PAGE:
In loving memory of Noémi Ban (1922-2019)
Beloved community member and Holocaust survivor Noémi Ban passed away in June, and we are dedicating this page to her life’s commitment to Holocaust Education.
Linked below are numerous resources intended for public use to keep Noémi’s story and memory alive.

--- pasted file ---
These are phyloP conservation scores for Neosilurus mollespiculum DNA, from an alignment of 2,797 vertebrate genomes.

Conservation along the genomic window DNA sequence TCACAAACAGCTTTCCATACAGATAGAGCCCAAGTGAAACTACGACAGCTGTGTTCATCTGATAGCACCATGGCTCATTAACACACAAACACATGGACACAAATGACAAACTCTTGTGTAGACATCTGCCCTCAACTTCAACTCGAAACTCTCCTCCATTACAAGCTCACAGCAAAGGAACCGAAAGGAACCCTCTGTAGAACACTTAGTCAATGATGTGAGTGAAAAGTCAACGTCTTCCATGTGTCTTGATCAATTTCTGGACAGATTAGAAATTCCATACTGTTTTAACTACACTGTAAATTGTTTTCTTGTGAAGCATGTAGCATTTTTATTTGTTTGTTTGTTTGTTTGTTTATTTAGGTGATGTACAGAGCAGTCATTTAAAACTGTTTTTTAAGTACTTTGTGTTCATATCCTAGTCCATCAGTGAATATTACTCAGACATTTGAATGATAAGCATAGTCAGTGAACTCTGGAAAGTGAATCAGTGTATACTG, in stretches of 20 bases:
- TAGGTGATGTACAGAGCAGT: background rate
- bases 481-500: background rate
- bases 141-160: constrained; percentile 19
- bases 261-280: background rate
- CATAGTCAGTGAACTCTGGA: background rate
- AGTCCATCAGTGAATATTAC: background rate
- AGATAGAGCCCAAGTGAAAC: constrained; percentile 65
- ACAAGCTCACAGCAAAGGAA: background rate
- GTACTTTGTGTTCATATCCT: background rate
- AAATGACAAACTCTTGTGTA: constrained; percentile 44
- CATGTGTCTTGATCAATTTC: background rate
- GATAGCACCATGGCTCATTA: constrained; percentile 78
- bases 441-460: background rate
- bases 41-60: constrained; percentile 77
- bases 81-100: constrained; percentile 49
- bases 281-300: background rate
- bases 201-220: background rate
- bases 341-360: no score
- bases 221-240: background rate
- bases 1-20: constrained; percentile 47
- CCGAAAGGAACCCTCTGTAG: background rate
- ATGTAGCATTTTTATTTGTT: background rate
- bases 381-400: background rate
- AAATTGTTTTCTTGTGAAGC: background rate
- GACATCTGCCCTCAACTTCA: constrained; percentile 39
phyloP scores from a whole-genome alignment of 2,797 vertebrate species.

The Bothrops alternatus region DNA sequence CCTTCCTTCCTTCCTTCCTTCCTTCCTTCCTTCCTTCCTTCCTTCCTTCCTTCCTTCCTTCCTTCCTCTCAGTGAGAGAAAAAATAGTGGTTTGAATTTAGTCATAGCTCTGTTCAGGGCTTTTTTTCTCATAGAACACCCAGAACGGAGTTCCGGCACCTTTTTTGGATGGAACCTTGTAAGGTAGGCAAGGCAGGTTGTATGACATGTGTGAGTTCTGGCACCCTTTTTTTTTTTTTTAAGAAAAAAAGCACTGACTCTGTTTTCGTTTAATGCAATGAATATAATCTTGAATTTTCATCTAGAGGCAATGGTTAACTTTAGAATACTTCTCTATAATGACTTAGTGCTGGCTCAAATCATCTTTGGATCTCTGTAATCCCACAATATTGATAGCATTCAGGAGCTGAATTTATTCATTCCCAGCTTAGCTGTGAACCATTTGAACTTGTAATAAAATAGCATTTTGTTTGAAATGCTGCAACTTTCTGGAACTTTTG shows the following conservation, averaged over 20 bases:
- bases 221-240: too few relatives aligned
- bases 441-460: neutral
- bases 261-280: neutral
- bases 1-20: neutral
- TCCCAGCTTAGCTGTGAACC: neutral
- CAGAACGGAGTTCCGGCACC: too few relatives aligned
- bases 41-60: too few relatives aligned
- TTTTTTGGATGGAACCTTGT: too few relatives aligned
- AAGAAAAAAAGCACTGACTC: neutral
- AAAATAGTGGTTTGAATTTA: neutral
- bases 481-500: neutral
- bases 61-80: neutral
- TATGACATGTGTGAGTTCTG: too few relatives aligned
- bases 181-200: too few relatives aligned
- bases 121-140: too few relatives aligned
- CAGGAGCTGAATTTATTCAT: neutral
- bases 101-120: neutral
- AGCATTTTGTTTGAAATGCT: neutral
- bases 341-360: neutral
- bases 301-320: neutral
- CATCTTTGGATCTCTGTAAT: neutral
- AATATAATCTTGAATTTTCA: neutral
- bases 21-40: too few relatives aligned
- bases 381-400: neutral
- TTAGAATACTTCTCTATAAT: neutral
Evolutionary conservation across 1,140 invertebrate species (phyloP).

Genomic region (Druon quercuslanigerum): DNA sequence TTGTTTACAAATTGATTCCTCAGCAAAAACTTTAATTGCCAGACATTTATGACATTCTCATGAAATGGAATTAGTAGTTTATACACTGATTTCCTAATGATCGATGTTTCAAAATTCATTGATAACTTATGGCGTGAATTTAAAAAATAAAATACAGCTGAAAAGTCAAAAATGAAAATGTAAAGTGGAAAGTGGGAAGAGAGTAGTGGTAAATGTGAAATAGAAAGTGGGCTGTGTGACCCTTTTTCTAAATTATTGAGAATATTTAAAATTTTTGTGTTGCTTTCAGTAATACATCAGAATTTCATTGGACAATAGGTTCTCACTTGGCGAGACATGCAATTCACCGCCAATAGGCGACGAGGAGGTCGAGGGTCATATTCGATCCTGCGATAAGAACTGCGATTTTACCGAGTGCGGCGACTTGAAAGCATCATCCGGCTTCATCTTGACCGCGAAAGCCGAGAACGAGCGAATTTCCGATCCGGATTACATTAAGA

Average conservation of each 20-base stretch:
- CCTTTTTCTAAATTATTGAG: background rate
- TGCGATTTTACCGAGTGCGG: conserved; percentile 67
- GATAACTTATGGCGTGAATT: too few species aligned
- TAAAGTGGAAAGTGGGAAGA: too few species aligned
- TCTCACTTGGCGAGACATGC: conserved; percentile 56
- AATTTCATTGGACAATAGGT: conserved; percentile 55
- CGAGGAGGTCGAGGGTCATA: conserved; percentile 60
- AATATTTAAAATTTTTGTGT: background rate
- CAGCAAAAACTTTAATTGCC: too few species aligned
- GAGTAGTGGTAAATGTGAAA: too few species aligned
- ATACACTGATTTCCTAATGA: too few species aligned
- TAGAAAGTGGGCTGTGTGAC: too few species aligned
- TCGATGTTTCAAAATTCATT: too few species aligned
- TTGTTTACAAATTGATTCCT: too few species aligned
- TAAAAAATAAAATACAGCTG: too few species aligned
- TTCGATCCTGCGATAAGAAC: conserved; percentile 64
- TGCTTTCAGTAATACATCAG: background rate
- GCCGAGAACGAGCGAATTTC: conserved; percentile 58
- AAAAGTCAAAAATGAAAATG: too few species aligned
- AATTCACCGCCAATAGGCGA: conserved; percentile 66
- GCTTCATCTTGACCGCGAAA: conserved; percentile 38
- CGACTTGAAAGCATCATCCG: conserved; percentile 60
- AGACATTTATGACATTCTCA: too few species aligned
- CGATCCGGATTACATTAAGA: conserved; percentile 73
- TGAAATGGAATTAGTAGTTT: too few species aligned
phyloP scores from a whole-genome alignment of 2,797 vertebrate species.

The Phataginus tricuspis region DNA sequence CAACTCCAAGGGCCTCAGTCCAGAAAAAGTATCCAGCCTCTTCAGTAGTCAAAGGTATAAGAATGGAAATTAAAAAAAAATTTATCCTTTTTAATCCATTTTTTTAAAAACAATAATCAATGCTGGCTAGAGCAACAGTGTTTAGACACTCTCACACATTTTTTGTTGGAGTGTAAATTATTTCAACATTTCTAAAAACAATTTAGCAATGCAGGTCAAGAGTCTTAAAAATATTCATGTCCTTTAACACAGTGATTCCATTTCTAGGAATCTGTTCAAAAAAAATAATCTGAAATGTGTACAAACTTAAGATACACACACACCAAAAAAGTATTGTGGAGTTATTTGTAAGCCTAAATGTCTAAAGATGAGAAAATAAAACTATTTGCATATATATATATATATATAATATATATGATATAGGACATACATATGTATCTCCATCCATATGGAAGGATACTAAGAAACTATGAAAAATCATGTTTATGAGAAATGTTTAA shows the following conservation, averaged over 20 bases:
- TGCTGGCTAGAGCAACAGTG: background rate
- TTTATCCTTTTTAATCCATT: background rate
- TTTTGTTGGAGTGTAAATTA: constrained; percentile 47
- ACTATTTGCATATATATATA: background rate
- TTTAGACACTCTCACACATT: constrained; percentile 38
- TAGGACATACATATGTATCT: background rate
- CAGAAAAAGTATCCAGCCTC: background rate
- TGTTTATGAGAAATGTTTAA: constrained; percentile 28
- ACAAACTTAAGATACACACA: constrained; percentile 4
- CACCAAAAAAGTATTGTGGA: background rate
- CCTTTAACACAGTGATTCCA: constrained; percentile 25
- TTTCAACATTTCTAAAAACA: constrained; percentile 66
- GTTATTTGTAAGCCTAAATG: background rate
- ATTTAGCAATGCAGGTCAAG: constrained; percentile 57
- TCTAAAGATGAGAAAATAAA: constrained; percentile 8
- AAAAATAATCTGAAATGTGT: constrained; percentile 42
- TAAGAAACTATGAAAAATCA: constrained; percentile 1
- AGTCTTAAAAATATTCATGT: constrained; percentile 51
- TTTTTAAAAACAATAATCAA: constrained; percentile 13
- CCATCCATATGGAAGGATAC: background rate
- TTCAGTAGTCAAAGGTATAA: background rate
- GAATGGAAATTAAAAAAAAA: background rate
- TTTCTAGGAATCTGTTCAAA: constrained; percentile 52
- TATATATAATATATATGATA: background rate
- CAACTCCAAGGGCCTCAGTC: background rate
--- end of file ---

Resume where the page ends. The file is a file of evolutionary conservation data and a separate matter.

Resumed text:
Noémi Ban’s story is one of loss, tragedy, resiliency, hope, and inspiration. A survivor of Auschwitz-Birkenau, Mrs. Ban lost her mother, grandmother, and younger sister and brother to the horrors of the death camps, and worked as a slave laborer at the Allendorfer Verwertchemie, a munitions’ factory also known as Münchmühle camp, a sub-camp of Buchenwald. After the Holocaust, she was witness to the 1956 Soviet repression of the anti-communist uprising in Hungary. And, later in life, Mrs. Ban experienced her husband’s Earnest attenuated struggle with aphasia, dementia, and Parkinson’s disease. Despite the many tragedies she faced, this extraordinary educator spoke out against hate and praised tolerance, hope, and love of life. In 1995, Mrs. Ban began speaking publicly about her Holocaust experience. She spoke all over the globe, from Bellingham to Taiwan. Her belief that sharing is healing sustained her. Mrs. Ban is the winner of the 1997 Golden Apple Award, a recipient of honorary doctorates from Gonzaga and Western Washington University, winner of the 2003 Washington Education Association Human and Civil Rights Award in the category of International Peace and Understanding and the recipient of the 2011 Daughters of the American Revolution Americanism Award. She is also the author of Sharing is Healing (with Prof. Emeritus Ray Wolpow). Noémi Ban’s experiences are documented in the 2007 DvD “My Name is Noémi.”